Northern Ireland news

DUP urged to back speaker's election that'll enable households to draw down energy rebate

Chancellor Rishi Sunak announced additional support for households facing rising energy costs. Picture by Aaron Chown/PA Wire

THE DUP has been urged to clear the way for households in the north to receive support with their rising energy costs by backing the the election of an assembly speaker on Monday.

Chancellor Rishi Sunak unveiled further support for hard-pressed households on Thursday but like the money pledged in his spring statement, access to the funds could be blocked by the lack of Stormont executive.

The first tranche of support announced by the chancellor, giving each household a 'rebate' of £200, cannot be rolled out in Northern Ireland without an executive in place. The Treasury is understood to be investigating ways of getting the latest £200 directly to households rather than distributing it via the Barnett formula.

The scheme will be rolled out in Britain in October but the DUP is blocking the restoration of the institutions over its concerns about the Northern Ireland Protocol. The assembly will meet on Monday to elect a speaker after a Sinn Féin tabled a motion, however, there is little expectation of a breakthrough.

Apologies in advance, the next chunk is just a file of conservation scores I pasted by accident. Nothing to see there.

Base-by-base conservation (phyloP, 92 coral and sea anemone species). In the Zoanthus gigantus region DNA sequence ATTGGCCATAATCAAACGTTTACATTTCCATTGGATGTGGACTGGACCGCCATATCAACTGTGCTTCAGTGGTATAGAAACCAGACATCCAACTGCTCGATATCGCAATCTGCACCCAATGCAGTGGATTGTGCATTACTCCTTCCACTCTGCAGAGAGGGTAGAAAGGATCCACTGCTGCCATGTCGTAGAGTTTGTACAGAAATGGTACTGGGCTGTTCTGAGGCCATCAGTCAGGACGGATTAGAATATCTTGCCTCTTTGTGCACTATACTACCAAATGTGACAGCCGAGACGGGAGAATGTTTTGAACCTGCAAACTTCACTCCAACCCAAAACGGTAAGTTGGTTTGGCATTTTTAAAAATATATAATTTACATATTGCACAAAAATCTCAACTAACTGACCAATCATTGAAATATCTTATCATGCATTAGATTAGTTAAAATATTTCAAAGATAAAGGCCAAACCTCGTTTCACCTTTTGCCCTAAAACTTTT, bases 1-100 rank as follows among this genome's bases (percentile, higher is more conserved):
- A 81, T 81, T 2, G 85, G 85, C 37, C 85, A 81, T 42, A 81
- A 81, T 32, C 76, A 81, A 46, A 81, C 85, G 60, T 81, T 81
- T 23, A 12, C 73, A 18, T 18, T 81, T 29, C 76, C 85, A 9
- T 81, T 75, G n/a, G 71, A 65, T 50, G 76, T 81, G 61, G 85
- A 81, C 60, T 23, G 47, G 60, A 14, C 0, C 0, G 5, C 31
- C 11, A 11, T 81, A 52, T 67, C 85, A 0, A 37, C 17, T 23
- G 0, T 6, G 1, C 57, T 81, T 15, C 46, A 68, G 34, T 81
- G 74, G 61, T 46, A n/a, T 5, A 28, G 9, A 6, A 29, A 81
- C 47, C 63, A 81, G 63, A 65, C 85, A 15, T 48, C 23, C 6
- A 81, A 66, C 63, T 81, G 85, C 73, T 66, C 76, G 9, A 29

According to Finance Minister Conor Murphy there is now £430 million in Stormont's coffers that cannot be spent due to the DUP's refusal to rejoin the executive.

SDLP MLA Matthew O'Toole said it was "ridiculous" that ways were having to be devised to get households in the north the same financial support as those in Britain. He said one way of guaranteeing the payment was for the DUP to support the nomination of Patsy McGlone as speaker on Monday and by nominating a deputy first minister.

"It’s completely unacceptable that when money is available to provide an important lifeline to people it can become caught up in confusion and uncertainty due to the DUP’s refusal to get back to work and take part in our institutions," the South Belfast representative said.

"For months there has been over £300m sitting in Stormont’s bank accounts when people are crying out for help and we’ve been powerless to do anything about it."

Meanwhile, Boris Johnson has said his situation is "different" to Rishi Sunak after the chancellor confirmed he would be donating his £400 energy bill rebate to charity.

When questioned if he would be following the chancellor's example, the Tory leader said it worked differently for him.

"I think my arrangements are different because I live in a government flat," he said.

"But I think it's important that people should recognise these payments will not necessarily cover the increased costs fully."

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